My daughter asked me recently to make her a bird bath- hanging so as to be out of reach of the dogs and cat! I enjoyed working out how to make it and was pleased with the result. To make it I threw a bowl, leaving enough clay in the middle to make a cylinder which I closed in to make a perch for the birds to land on. When leather hard, I turned the base of the bowl to make a continuous curved shape. Because the perch was the same height as the rim of the bowl, it helped to support the bowl during turning. I then applied white slip, paper bird stencils stuck with water and then blue slip, before removing the stencils. I glazed the inside and bottom of the bowl, leaving the rim and perch unglazed. Because I raw glaze, I did this before cutting holes for the three metal hooks (from B&G) using a template to get them spaced evenly and a hole to allow air to escape from inside the perch. The birdbath was then fired on its rim, with the perch again helping to support it.                 

Martin Tyler        

A quick glance in my studio will show that I make use of a large number of kitchen implements (pizza cutter, lemon zester, etc, etc).  However with something of a food fixation during home isolation, I discovered that a pair of wooden rolling guides are invaluable for making hasselback potatoes.  Pop a salad potato between the guides, slice down to the guide in 3mm slices, rub with oil and bake for 35-40mins until crispy.

When transporting a raw glazed pot, try spraying the glazed pot with hair spray. Leave to dry and then pack carefully with either bubble wrap or a very soft cloth. Avoid rubbing or cramming the pots together in whichever vessel you are transporting your pots in. I found this useful when transporting glazed pots for Raku firing.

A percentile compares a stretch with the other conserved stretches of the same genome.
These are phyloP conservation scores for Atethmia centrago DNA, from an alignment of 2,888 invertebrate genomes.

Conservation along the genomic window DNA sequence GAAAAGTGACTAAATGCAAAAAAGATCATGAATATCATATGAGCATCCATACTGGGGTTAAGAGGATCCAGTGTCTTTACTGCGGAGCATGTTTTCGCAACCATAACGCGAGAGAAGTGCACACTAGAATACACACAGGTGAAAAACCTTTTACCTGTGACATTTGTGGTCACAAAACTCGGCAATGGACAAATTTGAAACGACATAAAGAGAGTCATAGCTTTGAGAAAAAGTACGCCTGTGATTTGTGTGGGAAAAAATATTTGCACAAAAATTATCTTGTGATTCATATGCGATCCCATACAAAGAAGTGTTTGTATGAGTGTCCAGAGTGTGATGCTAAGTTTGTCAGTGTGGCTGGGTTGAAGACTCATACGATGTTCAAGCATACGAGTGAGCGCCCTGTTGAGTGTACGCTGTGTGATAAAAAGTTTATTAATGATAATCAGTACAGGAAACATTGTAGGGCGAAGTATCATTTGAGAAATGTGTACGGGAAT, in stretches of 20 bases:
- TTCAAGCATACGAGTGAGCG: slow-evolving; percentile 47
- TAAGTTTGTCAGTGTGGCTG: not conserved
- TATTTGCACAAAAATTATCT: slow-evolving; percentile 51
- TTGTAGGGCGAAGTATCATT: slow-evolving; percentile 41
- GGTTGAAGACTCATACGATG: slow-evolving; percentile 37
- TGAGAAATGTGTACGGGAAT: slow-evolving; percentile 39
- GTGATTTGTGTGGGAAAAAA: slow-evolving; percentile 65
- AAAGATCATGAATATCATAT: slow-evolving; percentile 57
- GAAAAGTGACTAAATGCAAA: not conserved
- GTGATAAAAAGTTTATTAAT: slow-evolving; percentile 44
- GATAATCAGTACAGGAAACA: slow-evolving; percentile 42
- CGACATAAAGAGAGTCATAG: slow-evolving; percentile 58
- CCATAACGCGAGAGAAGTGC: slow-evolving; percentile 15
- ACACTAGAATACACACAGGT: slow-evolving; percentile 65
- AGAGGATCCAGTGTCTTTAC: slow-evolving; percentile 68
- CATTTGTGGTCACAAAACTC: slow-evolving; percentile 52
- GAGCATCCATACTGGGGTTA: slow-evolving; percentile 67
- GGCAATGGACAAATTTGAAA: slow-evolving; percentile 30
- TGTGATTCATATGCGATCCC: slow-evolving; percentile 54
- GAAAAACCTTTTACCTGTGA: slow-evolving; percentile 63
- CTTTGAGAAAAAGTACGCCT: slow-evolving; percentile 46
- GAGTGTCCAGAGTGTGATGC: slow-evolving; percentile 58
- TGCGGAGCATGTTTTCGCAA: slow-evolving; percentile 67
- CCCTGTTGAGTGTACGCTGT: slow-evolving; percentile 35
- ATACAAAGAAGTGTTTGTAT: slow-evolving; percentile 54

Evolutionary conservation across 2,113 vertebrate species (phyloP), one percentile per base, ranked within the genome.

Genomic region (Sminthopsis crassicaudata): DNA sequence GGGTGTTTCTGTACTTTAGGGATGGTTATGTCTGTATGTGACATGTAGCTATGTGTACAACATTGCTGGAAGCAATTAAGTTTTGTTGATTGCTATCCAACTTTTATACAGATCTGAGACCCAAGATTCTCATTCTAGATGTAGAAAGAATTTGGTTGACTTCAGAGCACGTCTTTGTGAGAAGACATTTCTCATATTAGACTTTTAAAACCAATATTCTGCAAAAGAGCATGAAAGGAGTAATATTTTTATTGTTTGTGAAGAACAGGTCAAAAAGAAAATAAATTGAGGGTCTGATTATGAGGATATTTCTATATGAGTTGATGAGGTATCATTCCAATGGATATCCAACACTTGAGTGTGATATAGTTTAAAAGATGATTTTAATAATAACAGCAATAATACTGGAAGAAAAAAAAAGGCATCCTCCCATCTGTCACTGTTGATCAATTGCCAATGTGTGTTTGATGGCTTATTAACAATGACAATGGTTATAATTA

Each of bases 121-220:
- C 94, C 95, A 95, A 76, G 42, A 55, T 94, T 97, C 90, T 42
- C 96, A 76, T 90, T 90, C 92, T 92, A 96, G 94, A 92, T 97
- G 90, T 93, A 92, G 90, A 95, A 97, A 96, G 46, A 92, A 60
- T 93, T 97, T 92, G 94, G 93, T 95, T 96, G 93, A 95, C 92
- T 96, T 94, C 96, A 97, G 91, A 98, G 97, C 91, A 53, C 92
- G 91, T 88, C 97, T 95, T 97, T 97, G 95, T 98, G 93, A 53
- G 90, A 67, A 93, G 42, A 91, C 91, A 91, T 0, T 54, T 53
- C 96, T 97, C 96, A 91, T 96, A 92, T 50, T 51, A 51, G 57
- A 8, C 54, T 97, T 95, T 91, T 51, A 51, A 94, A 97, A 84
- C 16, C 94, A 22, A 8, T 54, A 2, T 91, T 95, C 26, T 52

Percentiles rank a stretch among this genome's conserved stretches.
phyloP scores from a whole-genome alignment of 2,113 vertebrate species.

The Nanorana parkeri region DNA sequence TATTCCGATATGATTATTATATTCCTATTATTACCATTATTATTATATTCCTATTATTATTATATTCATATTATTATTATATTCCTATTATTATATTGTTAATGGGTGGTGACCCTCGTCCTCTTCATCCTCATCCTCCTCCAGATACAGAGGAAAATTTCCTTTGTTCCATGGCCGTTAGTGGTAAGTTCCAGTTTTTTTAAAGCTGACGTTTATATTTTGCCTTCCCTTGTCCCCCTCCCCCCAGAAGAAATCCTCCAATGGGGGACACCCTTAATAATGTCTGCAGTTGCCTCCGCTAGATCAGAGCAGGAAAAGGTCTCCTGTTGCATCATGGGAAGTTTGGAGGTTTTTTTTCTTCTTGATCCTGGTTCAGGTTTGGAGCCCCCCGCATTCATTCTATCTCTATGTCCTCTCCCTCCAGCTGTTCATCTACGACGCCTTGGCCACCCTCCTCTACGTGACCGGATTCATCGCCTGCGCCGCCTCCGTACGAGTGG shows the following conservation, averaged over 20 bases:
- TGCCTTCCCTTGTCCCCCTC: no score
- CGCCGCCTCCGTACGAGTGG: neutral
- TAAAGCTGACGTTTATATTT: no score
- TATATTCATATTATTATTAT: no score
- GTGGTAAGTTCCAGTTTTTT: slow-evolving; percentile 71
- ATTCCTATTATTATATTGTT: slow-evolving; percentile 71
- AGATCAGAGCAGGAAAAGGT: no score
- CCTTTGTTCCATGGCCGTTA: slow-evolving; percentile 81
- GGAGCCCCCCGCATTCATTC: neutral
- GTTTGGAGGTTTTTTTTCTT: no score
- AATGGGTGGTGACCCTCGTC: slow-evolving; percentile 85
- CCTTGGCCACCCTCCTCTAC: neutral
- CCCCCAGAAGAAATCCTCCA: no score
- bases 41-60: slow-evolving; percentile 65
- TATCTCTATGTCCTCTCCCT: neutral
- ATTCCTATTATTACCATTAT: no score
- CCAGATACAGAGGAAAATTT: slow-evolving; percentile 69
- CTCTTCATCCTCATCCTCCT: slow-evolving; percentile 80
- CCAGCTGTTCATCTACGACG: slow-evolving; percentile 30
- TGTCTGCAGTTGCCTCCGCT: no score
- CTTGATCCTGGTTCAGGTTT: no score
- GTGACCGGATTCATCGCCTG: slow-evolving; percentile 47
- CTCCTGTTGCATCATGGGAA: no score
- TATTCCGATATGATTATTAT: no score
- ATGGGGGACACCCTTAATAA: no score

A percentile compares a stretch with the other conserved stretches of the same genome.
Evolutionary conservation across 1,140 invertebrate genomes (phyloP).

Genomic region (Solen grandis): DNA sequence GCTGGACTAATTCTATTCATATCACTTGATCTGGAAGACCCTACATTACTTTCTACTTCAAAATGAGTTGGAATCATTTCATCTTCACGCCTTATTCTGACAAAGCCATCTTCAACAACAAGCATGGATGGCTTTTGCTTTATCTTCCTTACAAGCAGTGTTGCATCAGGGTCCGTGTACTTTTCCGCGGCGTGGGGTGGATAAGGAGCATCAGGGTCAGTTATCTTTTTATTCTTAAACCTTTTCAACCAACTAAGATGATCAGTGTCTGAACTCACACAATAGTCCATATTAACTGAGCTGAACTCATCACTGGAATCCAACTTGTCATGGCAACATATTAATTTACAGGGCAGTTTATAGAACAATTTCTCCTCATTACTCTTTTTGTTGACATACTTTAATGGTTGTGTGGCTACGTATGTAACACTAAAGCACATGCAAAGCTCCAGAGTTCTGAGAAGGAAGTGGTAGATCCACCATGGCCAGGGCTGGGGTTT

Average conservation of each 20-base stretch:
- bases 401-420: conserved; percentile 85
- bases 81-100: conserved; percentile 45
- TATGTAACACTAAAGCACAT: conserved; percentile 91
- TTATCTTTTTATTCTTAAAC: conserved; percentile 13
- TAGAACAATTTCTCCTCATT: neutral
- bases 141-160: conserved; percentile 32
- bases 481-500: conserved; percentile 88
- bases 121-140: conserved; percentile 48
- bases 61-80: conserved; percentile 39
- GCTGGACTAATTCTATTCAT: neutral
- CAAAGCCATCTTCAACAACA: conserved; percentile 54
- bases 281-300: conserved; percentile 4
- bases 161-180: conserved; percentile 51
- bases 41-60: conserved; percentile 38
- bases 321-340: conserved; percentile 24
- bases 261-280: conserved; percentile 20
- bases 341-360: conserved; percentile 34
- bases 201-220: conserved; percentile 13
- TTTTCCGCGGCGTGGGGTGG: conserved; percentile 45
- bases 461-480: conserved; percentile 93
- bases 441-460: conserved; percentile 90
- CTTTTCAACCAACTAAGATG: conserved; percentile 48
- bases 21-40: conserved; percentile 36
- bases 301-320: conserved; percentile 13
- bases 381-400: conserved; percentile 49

Angela Wathen

Nail buffer abrasive sanding blocks for greenware only. Great for getting rid of burrs, finger marks or little imperfections. Won’t leave marks like some sand paper. These are great to hold, cheap and come in different sizes and shapes. Beware a mask must be worn if you use one of these blocks on clay. Widely available on Amazon, eBay and elsewhere.

Photographing your work:

Here is what works for me on a bright morning!

Table top backdrop and stand for taking photos with a neutral background. Place the backdrop on a table with a window behind you as you are facing the work to be photographed; so you get bright natural light on your work. Avoid full sun (easy at the moment!).

Take pictures with your phone with the flash off. You can adjust the brightness of your image on your phone if the image is a bit grey.

Links below.

Selens 60x40-75cm Stand Support Retractable Support Stand with Bracket and Clips for Background Photography https://www.amazon.co.uk/dp/B01N4OZLOM/ref=cm_sw_r_cp_api_glt_fabc_T3E5H4MAQS43TPR878VV?_encoding=UTF8&psc=1

Jo Hannah

Selens Portable Photography Backdrop Matte & Smooth PVC Background 60 * 130cm/24 * 52 inch White for Product Shooting https://www.amazon.co.uk/dp/B01CZM177K/ref=cm_sw_r_cp_api_glt_fabc_GHH6AJGVVVAM38GQGJZ2?_encoding=UTF8&psc=1